The Top 20 Singles
Find out who's on top!
Spoofing the spoofmasters.
My own attempts at songwriting. mp3s not available.
Some albums I've taken the time to listen to and rate. What do you think?
Supporting Philippine independent music (and major label players)!
Some gig's I've covered, usually underground and quite enjoyable.
Some poetry, a little fiction, and a lot of chutzpah.
Freelance writers' organization.
I am not much. But I am.
My contact information.
Some other websites I think are phat.
Just click on the mere madness at the top and it will bring you back to the home page.
|CHINESE MAFIA and MADD POETS:
Skooled in Hiphop
It feels like a scene out of your typical action film, white boy surrounded by five nasty motherfuckers, except this time, they’re on my side. I’m with Madd Poets and Chinese Mafia in a corner of Glorietta Four’s Food Court, getting the 411 on producers, the four elements of hiphop and why selling out is all a question of perspective.
“We started out in 1995, working with Andrew E.,” Nikusheen On, a.k.a. D-Coy, says. His fellow Madd Poets, Roy Bajamunde, a.k.a. Lowkey, and Lee Katindoy, a.k.a. Quaizy, listen on. Jeffrey Tam, a.k.a. Chi-nigga of Chinese Mafia, rubs a tattoo. Absent are Madd Poets’ James Espina, a.k.a. Owpo and Chinese Mafia’s Brian Comandao, a.k.a. Klutch-B.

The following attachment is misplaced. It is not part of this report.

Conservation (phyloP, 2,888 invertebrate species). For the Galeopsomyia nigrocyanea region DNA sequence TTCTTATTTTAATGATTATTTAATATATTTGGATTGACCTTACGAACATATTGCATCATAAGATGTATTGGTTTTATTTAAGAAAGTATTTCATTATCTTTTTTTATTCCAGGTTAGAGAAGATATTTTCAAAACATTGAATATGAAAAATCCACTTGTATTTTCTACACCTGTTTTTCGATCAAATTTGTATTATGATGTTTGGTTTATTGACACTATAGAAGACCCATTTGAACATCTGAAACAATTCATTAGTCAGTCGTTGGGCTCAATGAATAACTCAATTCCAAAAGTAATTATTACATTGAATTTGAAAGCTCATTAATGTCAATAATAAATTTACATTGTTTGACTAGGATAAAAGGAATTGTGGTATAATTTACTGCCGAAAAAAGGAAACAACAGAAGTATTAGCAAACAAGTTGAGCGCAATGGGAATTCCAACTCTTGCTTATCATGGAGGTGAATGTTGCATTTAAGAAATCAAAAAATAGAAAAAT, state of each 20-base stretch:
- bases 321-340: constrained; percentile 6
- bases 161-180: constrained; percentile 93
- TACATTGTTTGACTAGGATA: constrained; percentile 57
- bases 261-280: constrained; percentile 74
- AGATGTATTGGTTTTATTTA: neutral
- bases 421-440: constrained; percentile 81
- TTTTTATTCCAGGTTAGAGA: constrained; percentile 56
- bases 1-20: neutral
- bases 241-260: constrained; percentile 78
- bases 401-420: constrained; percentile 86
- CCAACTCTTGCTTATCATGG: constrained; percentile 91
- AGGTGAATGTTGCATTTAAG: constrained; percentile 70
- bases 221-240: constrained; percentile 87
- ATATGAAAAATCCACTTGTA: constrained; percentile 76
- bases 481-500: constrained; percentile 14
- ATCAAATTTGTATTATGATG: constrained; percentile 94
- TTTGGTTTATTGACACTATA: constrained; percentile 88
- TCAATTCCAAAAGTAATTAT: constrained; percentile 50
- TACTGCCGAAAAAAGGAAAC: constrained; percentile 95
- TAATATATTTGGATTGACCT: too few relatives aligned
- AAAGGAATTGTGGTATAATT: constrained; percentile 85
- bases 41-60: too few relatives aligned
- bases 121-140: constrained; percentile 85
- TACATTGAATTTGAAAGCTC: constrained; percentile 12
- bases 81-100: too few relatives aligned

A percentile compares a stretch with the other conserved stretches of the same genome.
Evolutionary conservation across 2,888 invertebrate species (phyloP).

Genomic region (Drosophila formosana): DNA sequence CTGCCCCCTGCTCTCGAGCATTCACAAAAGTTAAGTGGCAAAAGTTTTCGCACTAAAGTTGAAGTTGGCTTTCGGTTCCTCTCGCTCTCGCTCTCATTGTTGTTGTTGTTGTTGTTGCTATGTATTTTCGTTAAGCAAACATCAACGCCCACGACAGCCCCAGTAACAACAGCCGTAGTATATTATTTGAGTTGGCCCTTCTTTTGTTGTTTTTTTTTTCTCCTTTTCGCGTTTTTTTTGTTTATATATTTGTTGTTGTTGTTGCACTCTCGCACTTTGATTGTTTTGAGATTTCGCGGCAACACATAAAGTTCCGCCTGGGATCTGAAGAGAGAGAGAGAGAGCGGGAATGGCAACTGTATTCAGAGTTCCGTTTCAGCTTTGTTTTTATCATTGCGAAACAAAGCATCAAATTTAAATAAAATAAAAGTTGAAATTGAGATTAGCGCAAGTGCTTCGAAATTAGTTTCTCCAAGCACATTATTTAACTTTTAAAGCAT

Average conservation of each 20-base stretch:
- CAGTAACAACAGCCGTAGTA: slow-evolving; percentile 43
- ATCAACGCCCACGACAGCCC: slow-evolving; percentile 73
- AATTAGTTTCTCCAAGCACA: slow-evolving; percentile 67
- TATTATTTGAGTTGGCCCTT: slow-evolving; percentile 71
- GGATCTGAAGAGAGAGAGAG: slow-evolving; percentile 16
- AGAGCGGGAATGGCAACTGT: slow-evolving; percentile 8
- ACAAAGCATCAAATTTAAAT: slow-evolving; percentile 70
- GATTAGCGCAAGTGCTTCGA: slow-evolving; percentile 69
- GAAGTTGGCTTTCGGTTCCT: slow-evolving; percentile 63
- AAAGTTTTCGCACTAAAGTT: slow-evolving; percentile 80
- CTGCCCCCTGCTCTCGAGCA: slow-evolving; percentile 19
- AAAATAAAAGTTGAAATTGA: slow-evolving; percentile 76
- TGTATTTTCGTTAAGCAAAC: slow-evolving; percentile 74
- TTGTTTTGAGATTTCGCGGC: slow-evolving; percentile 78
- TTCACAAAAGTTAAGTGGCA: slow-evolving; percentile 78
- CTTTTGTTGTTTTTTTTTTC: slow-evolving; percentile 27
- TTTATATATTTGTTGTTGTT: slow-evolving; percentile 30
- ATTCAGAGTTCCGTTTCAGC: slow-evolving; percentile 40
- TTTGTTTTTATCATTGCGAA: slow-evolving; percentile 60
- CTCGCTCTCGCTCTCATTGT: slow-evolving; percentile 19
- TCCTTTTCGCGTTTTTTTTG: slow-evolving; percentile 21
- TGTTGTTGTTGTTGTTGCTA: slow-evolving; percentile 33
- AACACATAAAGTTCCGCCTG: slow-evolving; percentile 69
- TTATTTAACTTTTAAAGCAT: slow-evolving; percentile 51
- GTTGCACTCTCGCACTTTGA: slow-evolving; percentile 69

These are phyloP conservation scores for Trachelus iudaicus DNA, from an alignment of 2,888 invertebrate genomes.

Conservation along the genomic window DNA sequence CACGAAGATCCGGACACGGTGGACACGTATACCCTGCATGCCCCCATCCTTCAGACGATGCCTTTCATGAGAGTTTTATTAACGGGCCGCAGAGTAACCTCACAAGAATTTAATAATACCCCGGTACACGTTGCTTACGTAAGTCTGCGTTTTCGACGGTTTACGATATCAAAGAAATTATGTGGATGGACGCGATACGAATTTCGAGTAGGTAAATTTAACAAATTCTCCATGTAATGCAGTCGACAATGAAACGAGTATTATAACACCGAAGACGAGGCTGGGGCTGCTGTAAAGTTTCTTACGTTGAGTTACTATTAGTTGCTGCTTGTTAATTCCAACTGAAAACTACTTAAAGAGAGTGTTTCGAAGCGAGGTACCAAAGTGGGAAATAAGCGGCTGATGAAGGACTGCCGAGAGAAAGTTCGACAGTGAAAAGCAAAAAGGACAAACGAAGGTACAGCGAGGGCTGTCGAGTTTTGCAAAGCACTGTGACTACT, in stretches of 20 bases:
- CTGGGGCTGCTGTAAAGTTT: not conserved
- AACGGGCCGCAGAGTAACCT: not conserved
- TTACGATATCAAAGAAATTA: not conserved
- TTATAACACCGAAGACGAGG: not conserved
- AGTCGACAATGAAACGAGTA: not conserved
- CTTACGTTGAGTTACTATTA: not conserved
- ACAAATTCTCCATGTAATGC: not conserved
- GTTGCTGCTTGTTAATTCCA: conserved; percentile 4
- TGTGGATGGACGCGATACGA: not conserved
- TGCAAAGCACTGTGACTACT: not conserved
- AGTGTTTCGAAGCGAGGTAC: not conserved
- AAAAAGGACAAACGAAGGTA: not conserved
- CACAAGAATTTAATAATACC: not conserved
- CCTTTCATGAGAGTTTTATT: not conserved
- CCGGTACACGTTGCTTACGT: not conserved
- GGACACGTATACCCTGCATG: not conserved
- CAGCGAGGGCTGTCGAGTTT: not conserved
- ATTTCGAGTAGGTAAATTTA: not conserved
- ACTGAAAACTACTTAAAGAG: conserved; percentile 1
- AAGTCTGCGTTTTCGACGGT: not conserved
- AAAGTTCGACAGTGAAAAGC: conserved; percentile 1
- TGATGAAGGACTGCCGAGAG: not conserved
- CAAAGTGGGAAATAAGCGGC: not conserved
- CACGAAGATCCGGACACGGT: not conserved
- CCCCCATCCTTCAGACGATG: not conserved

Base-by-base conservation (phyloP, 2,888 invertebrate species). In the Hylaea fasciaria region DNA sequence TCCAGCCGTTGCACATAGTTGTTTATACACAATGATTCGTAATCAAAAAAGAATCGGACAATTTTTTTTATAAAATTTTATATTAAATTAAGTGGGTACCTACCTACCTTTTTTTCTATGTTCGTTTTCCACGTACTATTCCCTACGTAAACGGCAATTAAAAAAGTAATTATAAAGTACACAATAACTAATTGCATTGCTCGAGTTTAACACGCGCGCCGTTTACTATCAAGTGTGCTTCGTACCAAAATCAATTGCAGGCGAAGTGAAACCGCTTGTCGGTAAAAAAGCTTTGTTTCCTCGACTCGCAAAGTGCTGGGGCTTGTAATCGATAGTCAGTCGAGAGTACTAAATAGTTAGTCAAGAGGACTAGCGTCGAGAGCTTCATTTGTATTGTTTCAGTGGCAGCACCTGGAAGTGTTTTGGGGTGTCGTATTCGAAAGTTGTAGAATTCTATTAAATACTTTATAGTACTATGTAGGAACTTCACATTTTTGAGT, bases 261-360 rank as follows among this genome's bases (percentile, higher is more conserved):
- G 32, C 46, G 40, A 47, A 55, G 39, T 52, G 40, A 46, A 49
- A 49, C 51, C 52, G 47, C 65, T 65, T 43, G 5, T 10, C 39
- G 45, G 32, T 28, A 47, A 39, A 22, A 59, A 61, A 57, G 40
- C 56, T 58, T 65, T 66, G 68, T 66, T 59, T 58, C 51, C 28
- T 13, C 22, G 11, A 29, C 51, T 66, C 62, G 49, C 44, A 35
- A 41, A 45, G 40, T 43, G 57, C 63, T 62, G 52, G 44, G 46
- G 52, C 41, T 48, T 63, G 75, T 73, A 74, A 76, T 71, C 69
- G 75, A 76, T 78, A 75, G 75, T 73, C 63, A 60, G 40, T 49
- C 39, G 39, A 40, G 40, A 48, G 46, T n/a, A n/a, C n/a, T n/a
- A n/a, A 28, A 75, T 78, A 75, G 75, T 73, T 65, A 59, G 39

“We recorded for Dongalo Records,” D-Coy continues, referring to the record label Andrew E. founded. “We rapped and wrote for him, compilations, Christmas albums, part of a ten-album deal he signed with Viva Records.”
Back then, Madd Poets and Chinese Mafia were billed as Ghetto Dogs. “We would wear masks and perform without showing our faces.” They eventually performed as R.A.P., or the Rap Artists of the Philippines, where they were given proper billing. Today, a newer incarnation of Ghetto Dogs raps without the masks. The original Ghetto Dogs are wiser, more than anything else.
“It’s all about royalties,” Lowkey scoffs, “we never got paid right, never got what we worked for.” The album went platinum without a single ever released to radio. “It was music for the masa,” D-Coy interrupts.
The underground hiphop scene certainly does its part to spread the gospel of rap, but even that isn’t enough. The two groups promote heavily in Tondo, a fact which takes me completely by surprise (“there are hiphop people in Tondo?!”). They’ve played crappy gigs, including one at a hotel where the celebrants couldn’t have cared less about their brand of music. It is up to them to take matters into their own hands.
Back To My Music